10 million Ukrainians without power because of Russia. Help us purchase electrical generators for churches.
Consider helping today!

Bible Commentaries

Barnes' Notes on the Whole Bible

Deuteronomy 23

This chapter enjoins sanctity and purity in the congregation of Israel as a whole, and lays down certain rights and duties of citizenship.

Verse 1

Compare Leviticus 21:17-24. Such persons, exhibiting a mutilation of that human nature which was made in God’s image, were rejected from the covenant entirely. However, they could be proselytes (compare Acts 8:27). The Old Testament itself foretells Isaiah 56:3-5 the removal of this ban when under the kingdom of Messiah the outward and emblematic perfection and sanctity of Israel should be fulfilled in their inner meaning by the covenanted presence and work of the Holy Spirit in the Church.

Verse 2

A bastard - Probably, a child born of incest or adultery.

Even to his tenth generation - i. e. (see the next verse and Nehemiah 13:1), forever. Ten is the number of perfection and completeness.

Verses 3-5

Compare the marginal reference. The Moabites and the Ammonites are to be regarded as clans of the same stock rather than as two independent nations, and as acting together. Compare 2 Chronicles 20:1.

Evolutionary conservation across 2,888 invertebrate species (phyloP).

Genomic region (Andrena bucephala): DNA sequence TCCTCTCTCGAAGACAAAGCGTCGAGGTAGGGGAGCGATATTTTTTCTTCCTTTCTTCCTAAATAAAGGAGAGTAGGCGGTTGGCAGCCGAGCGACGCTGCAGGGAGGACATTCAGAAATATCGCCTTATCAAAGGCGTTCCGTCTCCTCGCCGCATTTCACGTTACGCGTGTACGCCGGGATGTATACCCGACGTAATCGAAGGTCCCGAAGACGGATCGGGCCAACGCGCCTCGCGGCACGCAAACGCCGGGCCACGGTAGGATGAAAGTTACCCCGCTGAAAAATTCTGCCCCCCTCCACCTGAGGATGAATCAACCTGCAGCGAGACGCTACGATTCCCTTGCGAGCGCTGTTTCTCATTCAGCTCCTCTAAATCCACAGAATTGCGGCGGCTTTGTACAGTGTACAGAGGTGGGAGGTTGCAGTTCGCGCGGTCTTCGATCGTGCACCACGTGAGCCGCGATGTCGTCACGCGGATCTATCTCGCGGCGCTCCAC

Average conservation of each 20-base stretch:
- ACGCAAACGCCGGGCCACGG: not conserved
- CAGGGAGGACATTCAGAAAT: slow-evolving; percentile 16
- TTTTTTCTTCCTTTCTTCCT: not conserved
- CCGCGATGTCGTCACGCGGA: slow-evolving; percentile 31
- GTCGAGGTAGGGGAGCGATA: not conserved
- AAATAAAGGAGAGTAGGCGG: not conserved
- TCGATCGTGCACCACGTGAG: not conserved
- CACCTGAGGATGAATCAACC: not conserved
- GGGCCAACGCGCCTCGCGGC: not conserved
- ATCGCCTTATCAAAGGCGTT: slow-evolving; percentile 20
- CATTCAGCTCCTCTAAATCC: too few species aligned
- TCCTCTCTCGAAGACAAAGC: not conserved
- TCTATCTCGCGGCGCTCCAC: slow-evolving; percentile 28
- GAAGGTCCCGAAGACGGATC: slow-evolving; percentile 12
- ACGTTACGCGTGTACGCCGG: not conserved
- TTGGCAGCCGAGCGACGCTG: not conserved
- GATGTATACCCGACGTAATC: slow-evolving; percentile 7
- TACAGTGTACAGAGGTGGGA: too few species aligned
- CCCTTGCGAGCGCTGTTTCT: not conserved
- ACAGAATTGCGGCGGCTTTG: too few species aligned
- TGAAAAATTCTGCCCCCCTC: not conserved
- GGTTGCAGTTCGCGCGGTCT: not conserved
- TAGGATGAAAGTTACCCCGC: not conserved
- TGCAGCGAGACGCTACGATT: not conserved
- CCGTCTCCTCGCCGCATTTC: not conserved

Verse 6

i. e. “thou shalt not invite them robe on terms of amity with thee (compare Deuteronomy 20:10 ff), nor make their welfare thy care”: compare Ezra 9:12. There is no injunction to hatred or retaliation (compare Deuteronomy 2:9, Deuteronomy 2:19); but later history contains frequent record of hostility between Israel and these nations.

Verses 7-8

In their third generation - i. e. the great grandchildren of the Edomite or Egyptian alien: compare the similar phrase in Exodus 20:5.

Verses 9-14

The whole passage refers not to the encampments of the nation while passing from Egypt through the wilderness, but to future warlike expeditions seat out from Canaan.

Verses 15-16

The case in question is that of a slave who fled from a pagan master to the holy land. It is of course assumed that the refugee was not flying from justice, but only from the tyranny of his lord.

Verse 17

Compare the marginal reference. Prostitution was a common part of religious observances among idolatrous nations, especially in the worship of Ashtoreth or Astarte. Compare Micah 1:7; Baruch 6:43.

Verse 18

Another Gentile practice, connected with the one alluded to in the preceding verse, is here forbidden. The word “dog” is figurative (compare Revelation 22:15), and equivalent to the “sodomite” of the verse preceding.

Copyright Statement
These files are public domain.
Bibliographical Information
Barnes, Albert. "Commentary on Deuteronomy 23". "Barnes' Notes on the Whole Bible". 1870.